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Hyderabad; On Seasonal Beggars

by on August 16, 2011

During the month of Ramadan (or Ramzan as in popular Indian term), population of beggars reach its zenith in Third World Cities that inhabited by large number of Moslem population. Citizens of major countries all across Indonesia must be familiar with this seasonal phenomenon.

This is apparent as well in Hyderabad, an Indian metropolis with 40% Moslem population. Beggars flock in Charminar, the city center in which Jama Masjid (great mosque) resides. Beggars from suburban and rural area create nuisances at the arena of seasonal street vendors’ space. It is easy to spot them considering specific fashion codes administered by Moslem community. Soon after the crowd was gone, the beggars find free accommodation on city pavement.

First, the idea of such philanthropic phenomenon is closely related with zakat fitrah, a religious doctrine by which Moslem donate an amount of money equals to 2.3 kg weights of rice–at the latest before the people perform the Salat Eid finished at the beginning of the next month. Second, Moslem population tend to spend more expenditures during Ramadan season, providing more income to the beggars.

It is difficult to be at peace with this phenomenon though. Particularly when the beggars are insisting to the point when it becomes offensive and annoying by approaching with physical contacts; touching and pulling shirts. A slum dweller at Charminar told me that such acts would only taint the image of Moslem community.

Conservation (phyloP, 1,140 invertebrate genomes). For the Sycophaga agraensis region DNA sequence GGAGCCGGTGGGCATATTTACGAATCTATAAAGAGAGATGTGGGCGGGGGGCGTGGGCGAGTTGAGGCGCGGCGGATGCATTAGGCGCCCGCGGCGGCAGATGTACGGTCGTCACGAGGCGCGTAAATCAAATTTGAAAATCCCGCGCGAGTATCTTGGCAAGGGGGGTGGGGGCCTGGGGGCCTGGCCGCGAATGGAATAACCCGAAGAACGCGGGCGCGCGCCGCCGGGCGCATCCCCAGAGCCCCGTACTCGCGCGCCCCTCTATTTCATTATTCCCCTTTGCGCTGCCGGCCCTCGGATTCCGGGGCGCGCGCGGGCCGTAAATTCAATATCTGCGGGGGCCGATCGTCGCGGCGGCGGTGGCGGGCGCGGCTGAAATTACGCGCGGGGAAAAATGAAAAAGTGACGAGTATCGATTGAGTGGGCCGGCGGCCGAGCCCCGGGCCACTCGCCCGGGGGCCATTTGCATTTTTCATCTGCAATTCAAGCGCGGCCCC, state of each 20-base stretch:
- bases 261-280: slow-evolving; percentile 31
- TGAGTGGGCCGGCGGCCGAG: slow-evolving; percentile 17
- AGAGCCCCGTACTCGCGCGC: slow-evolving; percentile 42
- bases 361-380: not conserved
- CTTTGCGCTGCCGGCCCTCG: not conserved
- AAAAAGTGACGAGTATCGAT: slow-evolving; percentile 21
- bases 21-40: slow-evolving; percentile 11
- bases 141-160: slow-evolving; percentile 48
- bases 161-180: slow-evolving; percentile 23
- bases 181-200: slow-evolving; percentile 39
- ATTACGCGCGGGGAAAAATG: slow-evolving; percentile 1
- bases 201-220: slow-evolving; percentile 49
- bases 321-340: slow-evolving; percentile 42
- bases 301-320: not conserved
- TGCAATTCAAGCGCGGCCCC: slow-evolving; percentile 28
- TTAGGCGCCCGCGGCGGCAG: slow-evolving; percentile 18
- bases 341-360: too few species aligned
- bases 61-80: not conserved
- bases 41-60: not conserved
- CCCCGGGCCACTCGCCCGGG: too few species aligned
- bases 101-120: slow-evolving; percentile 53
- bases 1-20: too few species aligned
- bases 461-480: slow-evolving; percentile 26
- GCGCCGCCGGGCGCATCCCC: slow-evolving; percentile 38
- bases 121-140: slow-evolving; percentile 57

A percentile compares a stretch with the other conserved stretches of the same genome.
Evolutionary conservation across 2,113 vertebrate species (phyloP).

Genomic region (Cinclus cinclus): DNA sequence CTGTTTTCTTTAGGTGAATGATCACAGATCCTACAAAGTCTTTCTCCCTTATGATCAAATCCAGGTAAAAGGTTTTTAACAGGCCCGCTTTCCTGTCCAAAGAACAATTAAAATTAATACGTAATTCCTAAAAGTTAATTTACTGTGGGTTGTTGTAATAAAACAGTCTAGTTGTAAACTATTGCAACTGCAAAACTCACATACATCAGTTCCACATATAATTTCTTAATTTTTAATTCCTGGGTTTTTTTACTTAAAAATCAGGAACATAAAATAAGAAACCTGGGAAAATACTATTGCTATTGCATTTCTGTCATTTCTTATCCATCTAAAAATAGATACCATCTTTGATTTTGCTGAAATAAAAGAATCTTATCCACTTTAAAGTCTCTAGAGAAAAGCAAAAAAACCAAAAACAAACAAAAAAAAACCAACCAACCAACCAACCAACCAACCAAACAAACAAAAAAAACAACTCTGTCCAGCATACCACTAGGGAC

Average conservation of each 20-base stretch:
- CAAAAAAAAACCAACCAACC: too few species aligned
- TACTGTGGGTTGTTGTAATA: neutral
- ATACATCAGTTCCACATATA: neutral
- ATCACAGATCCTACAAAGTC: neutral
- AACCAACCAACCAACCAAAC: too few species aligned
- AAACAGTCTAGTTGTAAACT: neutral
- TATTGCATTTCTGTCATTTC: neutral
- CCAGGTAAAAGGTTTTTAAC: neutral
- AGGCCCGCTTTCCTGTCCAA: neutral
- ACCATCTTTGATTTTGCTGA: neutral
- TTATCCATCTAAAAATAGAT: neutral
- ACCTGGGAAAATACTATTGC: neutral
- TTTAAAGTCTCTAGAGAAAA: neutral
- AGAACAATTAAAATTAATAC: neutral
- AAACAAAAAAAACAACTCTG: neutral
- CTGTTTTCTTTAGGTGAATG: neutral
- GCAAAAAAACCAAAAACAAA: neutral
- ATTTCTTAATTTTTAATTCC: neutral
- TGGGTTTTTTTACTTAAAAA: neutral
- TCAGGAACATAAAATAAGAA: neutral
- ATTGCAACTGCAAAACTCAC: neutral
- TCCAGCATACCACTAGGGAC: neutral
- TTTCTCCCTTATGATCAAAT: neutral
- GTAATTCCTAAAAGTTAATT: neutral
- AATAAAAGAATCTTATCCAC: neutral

Proponents of anti-beggars consider this phenomenon as exploiting charitable sentiments. Urban local governments even provide special task force to prevent this and deemed begging as illegal. An awareness program is designed to prevent citizens to trickle their money to the beggars.

However, this phenomenon keeps occurring. An informal underground network sustain it. A beggar in Jakarta might receives minimum of 10 USD per day (while a typical mechanic receives 5 USD per day) and, at the end of the day, the organizers cut at least 70% of their income. This phenomenon is a contemporary form of slavery; trafficking victims  into an organized business of poverty.

There is an urgent need to counter this intricate business and it is a grave homework for sure.

From → Hyderabad, India

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